I have been watching quite a bit of Sherlock Holmes over Christmas: at the cinema, Sherlock Holmes: A game of shadows with Robert Downey Jr (not terribly good), and the BBC’s TV adaptation Sherlock with Benedict Cumberbatch (which is brilliant). They have got me musing again about an intriguing theory that detective fiction begins in the 19th century as a consequence of secularisation.
The idea is that the detective comes to be some sort of humanistic replacement for the omniscient God who brings judgement and punishment. Writing about the birth of detective fiction, Dr Carole Cusack from the University of Sydney puts it thus: “As organized religion retreated, it became more difficult to believe the theologically charged notion that good and evil do not go unpunished, and that human life is ultimately meaningful, even when random violence threatens to destabilize both individual and community.”
Literary inventions such as Holmes are a reflection of precisely this anxiety. Evil is now to be defeated by reason, and not by God.
But is this really right? Well, it seems undeniable that Holmes’s use of rationality as his weapon of choice in tracking down the villain has a distinctively Enlightenment flavour. Holmes’s commitment to the idea that conclusions must fit the facts is just the sort of thing that one would expect from the National Secular Society. But consider the evidence of “The Adventure of the Blue Carbuncle”, one of Conan Doyle’s short stories published in 1892.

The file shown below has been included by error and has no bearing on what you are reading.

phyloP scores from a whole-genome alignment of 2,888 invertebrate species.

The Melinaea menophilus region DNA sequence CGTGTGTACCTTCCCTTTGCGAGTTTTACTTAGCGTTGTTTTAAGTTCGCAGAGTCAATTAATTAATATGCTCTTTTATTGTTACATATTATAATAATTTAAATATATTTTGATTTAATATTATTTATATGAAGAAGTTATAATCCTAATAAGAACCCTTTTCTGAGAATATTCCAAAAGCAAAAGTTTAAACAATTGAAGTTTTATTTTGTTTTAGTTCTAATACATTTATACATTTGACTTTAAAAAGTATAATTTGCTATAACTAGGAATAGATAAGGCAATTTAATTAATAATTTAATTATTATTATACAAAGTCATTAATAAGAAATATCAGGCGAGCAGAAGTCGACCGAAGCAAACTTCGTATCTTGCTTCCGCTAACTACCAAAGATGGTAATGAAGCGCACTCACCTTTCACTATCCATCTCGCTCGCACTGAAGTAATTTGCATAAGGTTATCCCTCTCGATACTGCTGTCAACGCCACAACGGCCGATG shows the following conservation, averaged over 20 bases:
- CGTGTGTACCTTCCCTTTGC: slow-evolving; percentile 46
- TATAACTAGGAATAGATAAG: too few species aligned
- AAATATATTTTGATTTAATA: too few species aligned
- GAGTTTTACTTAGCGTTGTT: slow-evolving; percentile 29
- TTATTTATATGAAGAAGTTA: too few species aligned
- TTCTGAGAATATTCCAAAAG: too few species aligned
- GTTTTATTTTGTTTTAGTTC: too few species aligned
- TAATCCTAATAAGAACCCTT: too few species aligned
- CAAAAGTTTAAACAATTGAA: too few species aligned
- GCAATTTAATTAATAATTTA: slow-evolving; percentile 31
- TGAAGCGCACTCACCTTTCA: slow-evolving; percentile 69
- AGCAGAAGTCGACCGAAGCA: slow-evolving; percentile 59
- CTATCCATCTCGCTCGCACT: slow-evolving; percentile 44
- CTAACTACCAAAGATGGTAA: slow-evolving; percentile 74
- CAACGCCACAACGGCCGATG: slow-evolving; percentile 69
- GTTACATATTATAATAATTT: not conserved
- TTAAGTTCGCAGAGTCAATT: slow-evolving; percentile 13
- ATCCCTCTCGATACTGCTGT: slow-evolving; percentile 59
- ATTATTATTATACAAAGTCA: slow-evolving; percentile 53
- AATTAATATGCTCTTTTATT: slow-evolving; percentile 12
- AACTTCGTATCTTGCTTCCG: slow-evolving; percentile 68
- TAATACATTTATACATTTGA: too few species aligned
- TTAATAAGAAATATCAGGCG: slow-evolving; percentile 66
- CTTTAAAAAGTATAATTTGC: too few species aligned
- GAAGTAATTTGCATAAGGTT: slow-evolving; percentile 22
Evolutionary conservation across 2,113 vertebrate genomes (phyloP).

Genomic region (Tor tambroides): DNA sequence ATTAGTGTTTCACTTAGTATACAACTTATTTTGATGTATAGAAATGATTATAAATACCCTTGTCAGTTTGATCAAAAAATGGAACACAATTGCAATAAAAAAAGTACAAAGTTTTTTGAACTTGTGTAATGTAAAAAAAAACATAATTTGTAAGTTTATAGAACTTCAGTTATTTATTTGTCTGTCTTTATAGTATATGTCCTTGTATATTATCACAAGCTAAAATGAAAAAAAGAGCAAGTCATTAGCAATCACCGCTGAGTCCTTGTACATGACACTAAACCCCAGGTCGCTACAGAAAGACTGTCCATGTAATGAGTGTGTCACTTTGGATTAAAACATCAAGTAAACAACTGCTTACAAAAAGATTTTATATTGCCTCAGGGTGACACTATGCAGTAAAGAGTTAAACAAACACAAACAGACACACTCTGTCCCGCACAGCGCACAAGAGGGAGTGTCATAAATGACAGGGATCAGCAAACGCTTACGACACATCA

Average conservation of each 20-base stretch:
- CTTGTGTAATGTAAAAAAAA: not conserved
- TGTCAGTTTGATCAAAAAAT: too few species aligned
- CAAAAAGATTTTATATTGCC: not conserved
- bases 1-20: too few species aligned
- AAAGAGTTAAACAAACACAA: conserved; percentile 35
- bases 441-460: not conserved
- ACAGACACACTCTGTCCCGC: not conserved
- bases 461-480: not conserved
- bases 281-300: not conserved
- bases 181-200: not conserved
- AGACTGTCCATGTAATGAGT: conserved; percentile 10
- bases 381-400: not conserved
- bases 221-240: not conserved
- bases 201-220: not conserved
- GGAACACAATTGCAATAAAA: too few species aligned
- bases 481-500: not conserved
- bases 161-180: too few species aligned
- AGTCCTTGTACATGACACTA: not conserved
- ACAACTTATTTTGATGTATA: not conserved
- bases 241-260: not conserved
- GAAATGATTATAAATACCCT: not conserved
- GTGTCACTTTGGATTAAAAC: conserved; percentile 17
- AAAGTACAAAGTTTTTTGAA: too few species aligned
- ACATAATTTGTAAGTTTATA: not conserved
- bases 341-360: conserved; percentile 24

In this Christmas tale, Holmes is out to track down the reason why the commissionaire Peterson finds a large jewel in his goose. It turns out that the jewel (described by Holmes as “the Devil’s bait”) was stolen from the Countess of Morcar, and subsequently hidden in the goose.
Holmes gets his man, of course. When he gets found out, the guilty James Ryder breaks down, confesses his guilt, and begs for mercy: “I never went wrong before! I never will again. I swear it. I’ll swear it on a Bible. Oh, don’t bring it into court! For Christ’s sake, don’t!” And then: “God help me,” he cries out: “God help me!”
Holmes’s reaction is to let the man run away. “I suppose that I am committing a felony, but it is just possible that I am saving a soul. This fellow will do no wrong again. Besides, it is the season of forgiveness.”
It turns out that many detectives do indeed “do God” — Fr Brown and Brother Cadfael, for instance. This is why I wonder whether much of the detective genre is an expression of a yearning for God, as much as it is an attempt to find his replacement.